Those pesky huddled masses
A certain person who used to live in NYC (let's call her, er, him, Tristan) once commented that her, I mean, his, issue/dislike of NYC was the constant having to deal with sad, poor people everywhere.
Or something along those lines. Don't quote me on this.
(BTW, this isn't a plot to drive up my comment count.)

But this morning I had one of those subway rides to work where I thought, "oh, right. I see what she/he means".

On the Manhattan bound A train, there is a homeless guy who wanders through every so often.
He is huge. Football player huge. His voice sounds like a deep voiced robot (or, another way to look at it is that he sounds like he is always trying to talk through a burp).
OK. He's huge. He has this monstrous wild curly hair. He wears super thick rimmed glasses.
The outfit that he wears reminds me of what Andre the Giant wore in the movie The Princess Bride.
Poncho-esque top, loose pants, sandals of some sort.
Around his neck is a sign that says something and it's tied with most rustic-looking piece of rope in the history of the world.
He comes through the crowded car and people friggin get out of the way.

I saw him this morning.
As he left our car, I watched him move on to the other car and the instant change in people's demeanor when he stepped on and started his little speech. I think the general demeanor was "Oh shit".

So, he was on the train this morning scaring all the worker bees.
Then sitting near me was a young man who was in that sleeping pose (kind of bent over) that I always see high school kids doing when I take the train early. I suppose the young are more flexible to sleep all bunched up like that, but nonetheless, this guy is sleeping, but also making these quiet hacking / coughing / throat clearing noises while asleep.
And drooling down his shirt.

Sad, yes, but I was afraid that I was going to catch whatever plague it was he had. Because this wasn't some cold or something - he had the plague.
You just know when someone has the plague.

Note that I did nothing to help these people.

Big City Fears
I wonder where the fear of becoming homeless falls in the big list of big city fears of big city folks.
For me, it's up there.
Right under "losing my mind and then becoming homeless".

Now: Small, somewhat clean children.

How to photograph small children
Here we are at my brother's house and I brought my little mini light-stands and tiny strobes (in the strobist fashion) and my job for the weekend was to photograph family (which I failed at, as I only got the wee ones).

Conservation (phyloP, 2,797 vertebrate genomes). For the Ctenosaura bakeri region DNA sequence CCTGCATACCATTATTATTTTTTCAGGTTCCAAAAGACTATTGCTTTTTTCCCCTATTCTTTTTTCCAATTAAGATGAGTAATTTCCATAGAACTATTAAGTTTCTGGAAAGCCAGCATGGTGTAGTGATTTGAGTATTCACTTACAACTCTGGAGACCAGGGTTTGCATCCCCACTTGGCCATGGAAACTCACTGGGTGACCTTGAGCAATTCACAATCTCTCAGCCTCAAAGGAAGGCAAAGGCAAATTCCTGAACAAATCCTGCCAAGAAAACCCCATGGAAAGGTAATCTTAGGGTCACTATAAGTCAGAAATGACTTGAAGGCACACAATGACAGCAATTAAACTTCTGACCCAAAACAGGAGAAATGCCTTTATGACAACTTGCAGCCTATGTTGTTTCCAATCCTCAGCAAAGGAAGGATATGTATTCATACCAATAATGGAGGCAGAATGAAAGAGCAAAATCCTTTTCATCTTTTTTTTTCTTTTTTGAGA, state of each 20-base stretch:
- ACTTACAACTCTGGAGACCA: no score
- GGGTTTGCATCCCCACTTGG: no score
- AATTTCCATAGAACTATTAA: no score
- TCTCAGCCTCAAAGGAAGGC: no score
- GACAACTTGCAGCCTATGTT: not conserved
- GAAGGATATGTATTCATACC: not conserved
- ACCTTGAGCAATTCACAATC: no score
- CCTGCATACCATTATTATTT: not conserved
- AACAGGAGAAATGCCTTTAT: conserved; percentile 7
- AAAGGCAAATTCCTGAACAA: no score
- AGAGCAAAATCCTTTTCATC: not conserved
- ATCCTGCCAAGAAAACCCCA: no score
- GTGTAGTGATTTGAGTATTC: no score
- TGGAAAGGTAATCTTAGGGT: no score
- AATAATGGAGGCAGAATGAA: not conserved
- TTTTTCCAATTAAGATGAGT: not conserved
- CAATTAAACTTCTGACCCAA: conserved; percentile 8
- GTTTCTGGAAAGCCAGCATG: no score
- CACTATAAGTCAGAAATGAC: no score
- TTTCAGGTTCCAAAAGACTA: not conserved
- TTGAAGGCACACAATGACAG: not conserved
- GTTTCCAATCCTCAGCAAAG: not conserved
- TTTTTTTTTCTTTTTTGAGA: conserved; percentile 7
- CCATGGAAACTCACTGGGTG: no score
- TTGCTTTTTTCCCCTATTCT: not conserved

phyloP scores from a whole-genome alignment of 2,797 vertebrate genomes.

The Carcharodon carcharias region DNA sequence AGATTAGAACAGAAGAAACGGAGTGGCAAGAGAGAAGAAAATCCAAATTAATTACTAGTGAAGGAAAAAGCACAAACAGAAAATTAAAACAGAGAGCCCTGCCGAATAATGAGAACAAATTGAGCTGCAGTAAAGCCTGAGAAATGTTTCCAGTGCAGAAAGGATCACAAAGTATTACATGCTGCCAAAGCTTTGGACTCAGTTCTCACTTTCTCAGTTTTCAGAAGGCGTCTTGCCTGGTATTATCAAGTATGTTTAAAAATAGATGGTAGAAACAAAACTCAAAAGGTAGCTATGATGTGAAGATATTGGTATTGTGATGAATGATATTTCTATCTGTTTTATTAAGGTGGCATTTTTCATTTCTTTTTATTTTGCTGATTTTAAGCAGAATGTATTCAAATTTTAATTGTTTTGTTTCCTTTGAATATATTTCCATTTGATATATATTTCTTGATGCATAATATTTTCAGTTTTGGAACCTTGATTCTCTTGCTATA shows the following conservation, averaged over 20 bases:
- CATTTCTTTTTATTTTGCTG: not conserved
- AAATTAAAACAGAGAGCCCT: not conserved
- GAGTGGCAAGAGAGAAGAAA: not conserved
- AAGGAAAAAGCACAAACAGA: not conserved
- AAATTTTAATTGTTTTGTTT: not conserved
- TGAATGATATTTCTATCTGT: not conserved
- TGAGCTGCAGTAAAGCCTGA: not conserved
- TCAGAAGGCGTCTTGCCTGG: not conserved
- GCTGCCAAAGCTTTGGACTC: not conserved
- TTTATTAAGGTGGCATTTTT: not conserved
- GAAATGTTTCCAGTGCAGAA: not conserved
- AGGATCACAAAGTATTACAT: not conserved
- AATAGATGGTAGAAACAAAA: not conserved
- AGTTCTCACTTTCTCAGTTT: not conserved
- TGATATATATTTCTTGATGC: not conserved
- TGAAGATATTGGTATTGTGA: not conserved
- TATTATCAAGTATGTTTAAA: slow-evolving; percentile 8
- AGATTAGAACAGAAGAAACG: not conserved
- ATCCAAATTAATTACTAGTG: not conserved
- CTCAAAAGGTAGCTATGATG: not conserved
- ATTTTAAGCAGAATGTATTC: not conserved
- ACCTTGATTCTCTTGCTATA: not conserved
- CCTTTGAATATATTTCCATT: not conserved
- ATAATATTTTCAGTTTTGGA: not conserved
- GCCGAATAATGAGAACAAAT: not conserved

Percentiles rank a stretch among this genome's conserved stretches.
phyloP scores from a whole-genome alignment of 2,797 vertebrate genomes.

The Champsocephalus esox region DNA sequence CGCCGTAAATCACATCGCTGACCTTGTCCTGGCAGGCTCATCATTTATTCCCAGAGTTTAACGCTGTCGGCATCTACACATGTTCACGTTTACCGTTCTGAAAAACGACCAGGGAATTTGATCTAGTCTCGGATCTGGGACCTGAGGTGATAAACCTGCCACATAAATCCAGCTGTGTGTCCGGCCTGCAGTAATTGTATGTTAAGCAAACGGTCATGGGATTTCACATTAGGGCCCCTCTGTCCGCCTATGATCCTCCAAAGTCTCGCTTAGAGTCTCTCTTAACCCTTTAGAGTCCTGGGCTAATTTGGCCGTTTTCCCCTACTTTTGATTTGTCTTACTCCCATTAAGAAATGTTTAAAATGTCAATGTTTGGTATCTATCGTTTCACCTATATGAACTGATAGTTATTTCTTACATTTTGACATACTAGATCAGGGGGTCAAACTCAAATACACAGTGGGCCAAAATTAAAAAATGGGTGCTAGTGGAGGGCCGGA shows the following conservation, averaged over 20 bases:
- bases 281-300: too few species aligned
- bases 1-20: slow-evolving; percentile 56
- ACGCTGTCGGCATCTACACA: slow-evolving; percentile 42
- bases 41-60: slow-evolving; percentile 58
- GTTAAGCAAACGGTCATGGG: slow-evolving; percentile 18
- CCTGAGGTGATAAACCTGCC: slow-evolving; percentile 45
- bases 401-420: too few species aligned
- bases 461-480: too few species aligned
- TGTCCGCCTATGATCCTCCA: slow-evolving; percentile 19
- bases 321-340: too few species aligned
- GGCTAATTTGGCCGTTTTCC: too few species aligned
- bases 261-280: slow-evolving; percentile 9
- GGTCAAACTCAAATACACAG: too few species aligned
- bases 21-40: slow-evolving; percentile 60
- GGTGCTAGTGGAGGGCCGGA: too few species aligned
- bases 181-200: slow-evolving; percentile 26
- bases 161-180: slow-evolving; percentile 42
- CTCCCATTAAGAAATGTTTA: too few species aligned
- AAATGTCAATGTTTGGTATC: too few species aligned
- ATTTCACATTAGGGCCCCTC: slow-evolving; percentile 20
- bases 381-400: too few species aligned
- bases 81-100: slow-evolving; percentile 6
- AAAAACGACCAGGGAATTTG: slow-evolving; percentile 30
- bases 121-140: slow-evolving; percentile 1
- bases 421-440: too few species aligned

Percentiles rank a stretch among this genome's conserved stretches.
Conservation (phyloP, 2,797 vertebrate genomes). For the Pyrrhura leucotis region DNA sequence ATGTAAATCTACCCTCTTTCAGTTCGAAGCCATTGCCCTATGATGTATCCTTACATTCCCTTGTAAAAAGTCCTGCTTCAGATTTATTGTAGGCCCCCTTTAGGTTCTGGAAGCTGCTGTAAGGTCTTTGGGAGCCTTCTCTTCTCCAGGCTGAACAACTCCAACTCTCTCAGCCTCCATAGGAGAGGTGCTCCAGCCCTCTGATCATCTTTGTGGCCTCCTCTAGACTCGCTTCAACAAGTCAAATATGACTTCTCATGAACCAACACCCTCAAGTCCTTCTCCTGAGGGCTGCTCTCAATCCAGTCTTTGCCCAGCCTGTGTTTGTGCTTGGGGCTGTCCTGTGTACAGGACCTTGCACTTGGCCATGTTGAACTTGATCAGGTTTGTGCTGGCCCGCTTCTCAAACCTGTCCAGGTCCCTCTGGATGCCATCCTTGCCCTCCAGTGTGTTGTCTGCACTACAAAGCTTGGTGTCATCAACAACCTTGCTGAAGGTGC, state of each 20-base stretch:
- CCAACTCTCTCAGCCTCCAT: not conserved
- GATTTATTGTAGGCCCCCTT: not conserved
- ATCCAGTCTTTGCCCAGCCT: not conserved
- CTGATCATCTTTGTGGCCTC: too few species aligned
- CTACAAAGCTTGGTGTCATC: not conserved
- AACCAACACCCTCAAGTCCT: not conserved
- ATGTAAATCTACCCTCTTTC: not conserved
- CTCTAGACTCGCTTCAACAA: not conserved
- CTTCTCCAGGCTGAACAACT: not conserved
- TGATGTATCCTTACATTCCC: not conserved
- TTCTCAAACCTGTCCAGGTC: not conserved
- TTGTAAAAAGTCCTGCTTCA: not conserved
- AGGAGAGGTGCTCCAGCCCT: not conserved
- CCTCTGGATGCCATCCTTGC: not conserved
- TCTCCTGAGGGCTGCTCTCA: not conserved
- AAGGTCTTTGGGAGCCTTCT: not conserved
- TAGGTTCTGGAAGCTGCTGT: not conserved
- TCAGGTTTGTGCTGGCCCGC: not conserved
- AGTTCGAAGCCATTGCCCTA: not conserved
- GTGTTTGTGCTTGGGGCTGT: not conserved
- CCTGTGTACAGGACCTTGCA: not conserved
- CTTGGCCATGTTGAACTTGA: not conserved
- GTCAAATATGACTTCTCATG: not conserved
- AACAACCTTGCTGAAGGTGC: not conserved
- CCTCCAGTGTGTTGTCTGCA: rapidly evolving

We tried to get him to sit for a photo and it just wasn't working. I don't know why - I'm no baby doctor.
Hours later it was quiet and people were napping or something. He and I looking at the light switches or something, and I said, "how about sitting in the chair and I will take your photo".
And he did.
And I shot photos.
Dean: Chair

That's the trick. Quiet. Calm. No pressure.

Dinner with tornado warnings
When ever we visit my brother and his wife (and their kids. And my parents who come down as well) we usually end up cooking a big dinner one night. This is fun for Mrs. Robot and I as my brother has something we don't: A big kitchen with ventilation and a grill outside.

Our first course was scallops. I coated them with olive oil and some basil and pepper and whatnot. Grilled them all nice and stuff and then dumped them on top of a plate of Trader Joe's glorious salsa. Tasty.

Dinner was tuna steak - ala Nate. A few years back during a little robot outing in Boston, Nate and I spent probably too much time at dinner one night discussing tuna steaks. He loves to shred a ton of ginger on to them and then grill them.
So, that is what we did. Bought some ginger root and shredded it onto one side of the steaks (along with olive oil and some smashed peppercorns).
Came out very nice.
Two bottles of rosť; champagne were drank (one being a 1999 clicquot).

Oh, the tornado
In the ATL, there were all these storm warnings and rain. I really wanted to grill out so my brother put up this little tent/gazebo thing someone had given him. The grill was underneath and it worked pretty well.
After we were done with the grill, the wind picked up and we decided we needed to get the little tent thing down.
Oh, and the rain picked up.

We tried to fold the tent back up again, but only managed to snap most of the supports and completely destroy it. While the rain was blowing everything around.

I suspect the neighbors had a fine time watching this.

The end result was that the tent was destroyed (by us). We were both soaking wet.
It was much funnier when it was happening.

Time to stain!
The new mattress arrived today!

Post #611
611: Never Forget

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i mention mattress stains. spring in the house. waving hands like i just don‘t care.

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